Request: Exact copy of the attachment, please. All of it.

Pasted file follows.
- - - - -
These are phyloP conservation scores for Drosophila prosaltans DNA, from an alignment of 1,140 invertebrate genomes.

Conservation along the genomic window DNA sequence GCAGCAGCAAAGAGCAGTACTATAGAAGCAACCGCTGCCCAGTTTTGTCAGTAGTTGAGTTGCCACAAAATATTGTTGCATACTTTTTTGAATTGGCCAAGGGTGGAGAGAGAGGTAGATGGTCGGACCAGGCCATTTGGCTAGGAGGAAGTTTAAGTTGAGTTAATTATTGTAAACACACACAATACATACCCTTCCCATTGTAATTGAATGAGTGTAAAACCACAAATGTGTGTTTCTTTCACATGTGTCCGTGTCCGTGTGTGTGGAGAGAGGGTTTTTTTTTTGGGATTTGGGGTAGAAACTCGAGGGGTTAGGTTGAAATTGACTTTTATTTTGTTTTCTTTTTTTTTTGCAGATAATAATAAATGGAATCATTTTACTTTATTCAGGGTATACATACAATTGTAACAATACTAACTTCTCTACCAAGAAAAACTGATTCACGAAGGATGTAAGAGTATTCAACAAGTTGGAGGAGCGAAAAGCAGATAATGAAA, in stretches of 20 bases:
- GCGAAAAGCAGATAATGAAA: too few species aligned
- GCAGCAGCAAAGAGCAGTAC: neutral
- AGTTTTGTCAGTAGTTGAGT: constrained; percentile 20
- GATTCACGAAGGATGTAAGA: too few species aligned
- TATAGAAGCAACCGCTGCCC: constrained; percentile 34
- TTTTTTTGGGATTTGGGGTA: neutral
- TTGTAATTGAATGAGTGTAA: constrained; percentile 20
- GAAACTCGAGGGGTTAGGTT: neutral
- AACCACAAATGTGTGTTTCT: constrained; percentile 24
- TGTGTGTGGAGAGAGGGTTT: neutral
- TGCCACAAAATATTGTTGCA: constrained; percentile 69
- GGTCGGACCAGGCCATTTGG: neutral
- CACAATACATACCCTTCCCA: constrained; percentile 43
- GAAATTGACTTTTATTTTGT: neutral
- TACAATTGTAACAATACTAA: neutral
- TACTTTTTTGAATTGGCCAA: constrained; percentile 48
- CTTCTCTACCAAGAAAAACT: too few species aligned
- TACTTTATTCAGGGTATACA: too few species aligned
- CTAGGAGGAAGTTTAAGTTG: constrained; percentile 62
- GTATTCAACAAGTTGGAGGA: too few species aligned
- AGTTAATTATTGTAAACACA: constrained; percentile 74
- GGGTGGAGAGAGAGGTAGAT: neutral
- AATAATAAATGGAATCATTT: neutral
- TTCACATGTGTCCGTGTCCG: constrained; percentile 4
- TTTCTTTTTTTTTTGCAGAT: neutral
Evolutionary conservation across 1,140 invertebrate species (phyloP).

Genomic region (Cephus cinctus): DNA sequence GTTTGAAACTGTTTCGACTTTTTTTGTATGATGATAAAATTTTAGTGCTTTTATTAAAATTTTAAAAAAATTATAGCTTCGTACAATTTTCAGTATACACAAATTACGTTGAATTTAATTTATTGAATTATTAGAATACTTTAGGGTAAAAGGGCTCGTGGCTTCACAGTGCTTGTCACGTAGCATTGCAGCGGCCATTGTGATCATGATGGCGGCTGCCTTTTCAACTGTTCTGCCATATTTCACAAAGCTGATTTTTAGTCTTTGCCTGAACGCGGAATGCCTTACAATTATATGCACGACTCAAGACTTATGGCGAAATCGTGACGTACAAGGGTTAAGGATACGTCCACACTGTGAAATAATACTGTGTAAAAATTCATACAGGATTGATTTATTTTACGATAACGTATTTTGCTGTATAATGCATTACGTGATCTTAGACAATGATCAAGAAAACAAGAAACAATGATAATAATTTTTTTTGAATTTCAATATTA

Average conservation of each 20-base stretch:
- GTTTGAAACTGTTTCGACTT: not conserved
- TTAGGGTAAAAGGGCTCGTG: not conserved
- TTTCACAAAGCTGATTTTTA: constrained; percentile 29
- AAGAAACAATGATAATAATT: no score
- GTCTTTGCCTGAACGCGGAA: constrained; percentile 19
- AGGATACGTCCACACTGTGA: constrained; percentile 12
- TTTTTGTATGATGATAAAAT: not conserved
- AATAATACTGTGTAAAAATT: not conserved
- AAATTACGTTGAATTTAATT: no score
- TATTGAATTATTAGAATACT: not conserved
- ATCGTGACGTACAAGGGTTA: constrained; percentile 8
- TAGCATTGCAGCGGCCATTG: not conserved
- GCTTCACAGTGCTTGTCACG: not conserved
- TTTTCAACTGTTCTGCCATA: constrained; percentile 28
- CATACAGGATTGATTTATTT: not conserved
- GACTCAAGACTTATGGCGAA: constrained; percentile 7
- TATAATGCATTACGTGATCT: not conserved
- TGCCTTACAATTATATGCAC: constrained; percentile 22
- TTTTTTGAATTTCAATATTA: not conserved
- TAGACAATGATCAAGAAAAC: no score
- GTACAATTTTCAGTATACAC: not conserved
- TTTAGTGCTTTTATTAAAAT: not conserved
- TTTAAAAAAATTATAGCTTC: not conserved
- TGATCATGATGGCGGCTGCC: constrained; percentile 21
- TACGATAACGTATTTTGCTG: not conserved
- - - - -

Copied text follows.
These are phyloP conservation scores for Drosophila prosaltans DNA, from an alignment of 1,140 invertebrate genomes.

Conservation along the genomic window DNA sequence GCAGCAGCAAAGAGCAGTACTATAGAAGCAACCGCTGCCCAGTTTTGTCAGTAGTTGAGTTGCCACAAAATATTGTTGCATACTTTTTTGAATTGGCCAAGGGTGGAGAGAGAGGTAGATGGTCGGACCAGGCCATTTGGCTAGGAGGAAGTTTAAGTTGAGTTAATTATTGTAAACACACACAATACATACCCTTCCCATTGTAATTGAATGAGTGTAAAACCACAAATGTGTGTTTCTTTCACATGTGTCCGTGTCCGTGTGTGTGGAGAGAGGGTTTTTTTTTTGGGATTTGGGGTAGAAACTCGAGGGGTTAGGTTGAAATTGACTTTTATTTTGTTTTCTTTTTTTTTTGCAGATAATAATAAATGGAATCATTTTACTTTATTCAGGGTATACATACAATTGTAACAATACTAACTTCTCTACCAAGAAAAACTGATTCACGAAGGATGTAAGAGTATTCAACAAGTTGGAGGAGCGAAAAGCAGATAATGAAA, in stretches of 20 bases:
- GCGAAAAGCAGATAATGAAA: too few species aligned
- GCAGCAGCAAAGAGCAGTAC: neutral
- AGTTTTGTCAGTAGTTGAGT: constrained; percentile 20
- GATTCACGAAGGATGTAAGA: too few species aligned
- TATAGAAGCAACCGCTGCCC: constrained; percentile 34
- TTTTTTTGGGATTTGGGGTA: neutral
- TTGTAATTGAATGAGTGTAA: constrained; percentile 20
- GAAACTCGAGGGGTTAGGTT: neutral
- AACCACAAATGTGTGTTTCT: constrained; percentile 24
- TGTGTGTGGAGAGAGGGTTT: neutral
- TGCCACAAAATATTGTTGCA: constrained; percentile 69
- GGTCGGACCAGGCCATTTGG: neutral
- CACAATACATACCCTTCCCA: constrained; percentile 43
- GAAATTGACTTTTATTTTGT: neutral
- TACAATTGTAACAATACTAA: neutral
- TACTTTTTTGAATTGGCCAA: constrained; percentile 48
- CTTCTCTACCAAGAAAAACT: too few species aligned
- TACTTTATTCAGGGTATACA: too few species aligned
- CTAGGAGGAAGTTTAAGTTG: constrained; percentile 62
- GTATTCAACAAGTTGGAGGA: too few species aligned
- AGTTAATTATTGTAAACACA: constrained; percentile 74
- GGGTGGAGAGAGAGGTAGAT: neutral
- AATAATAAATGGAATCATTT: neutral
- TTCACATGTGTCCGTGTCCG: constrained; percentile 4
- TTTCTTTTTTTTTTGCAGAT: neutral
Evolutionary conservation across 1,140 invertebrate species (phyloP).

Genomic region (Cephus cinctus): DNA sequence GTTTGAAACTGTTTCGACTTTTTTTGTATGATGATAAAATTTTAGTGCTTTTATTAAAATTTTAAAAAAATTATAGCTTCGTACAATTTTCAGTATACACAAATTACGTTGAATTTAATTTATTGAATTATTAGAATACTTTAGGGTAAAAGGGCTCGTGGCTTCACAGTGCTTGTCACGTAGCATTGCAGCGGCCATTGTGATCATGATGGCGGCTGCCTTTTCAACTGTTCTGCCATATTTCACAAAGCTGATTTTTAGTCTTTGCCTGAACGCGGAATGCCTTACAATTATATGCACGACTCAAGACTTATGGCGAAATCGTGACGTACAAGGGTTAAGGATACGTCCACACTGTGAAATAATACTGTGTAAAAATTCATACAGGATTGATTTATTTTACGATAACGTATTTTGCTGTATAATGCATTACGTGATCTTAGACAATGATCAAGAAAACAAGAAACAATGATAATAATTTTTTTTGAATTTCAATATTA

Average conservation of each 20-base stretch:
- GTTTGAAACTGTTTCGACTT: not conserved
- TTAGGGTAAAAGGGCTCGTG: not conserved
- TTTCACAAAGCTGATTTTTA: constrained; percentile 29
- AAGAAACAATGATAATAATT: no score
- GTCTTTGCCTGAACGCGGAA: constrained; percentile 19
- AGGATACGTCCACACTGTGA: constrained; percentile 12
- TTTTTGTATGATGATAAAAT: not conserved
- AATAATACTGTGTAAAAATT: not conserved
- AAATTACGTTGAATTTAATT: no score
- TATTGAATTATTAGAATACT: not conserved
- ATCGTGACGTACAAGGGTTA: constrained; percentile 8
- TAGCATTGCAGCGGCCATTG: not conserved
- GCTTCACAGTGCTTGTCACG: not conserved
- TTTTCAACTGTTCTGCCATA: constrained; percentile 28
- CATACAGGATTGATTTATTT: not conserved
- GACTCAAGACTTATGGCGAA: constrained; percentile 7
- TATAATGCATTACGTGATCT: not conserved
- TGCCTTACAATTATATGCAC: constrained; percentile 22
- TTTTTTGAATTTCAATATTA: not conserved
- TAGACAATGATCAAGAAAAC: no score
- GTACAATTTTCAGTATACAC: not conserved
- TTTAGTGCTTTTATTAAAAT: not conserved
- TTTAAAAAAATTATAGCTTC: not conserved
- TGATCATGATGGCGGCTGCC: constrained; percentile 21
- TACGATAACGTATTTTGCTG: not conserved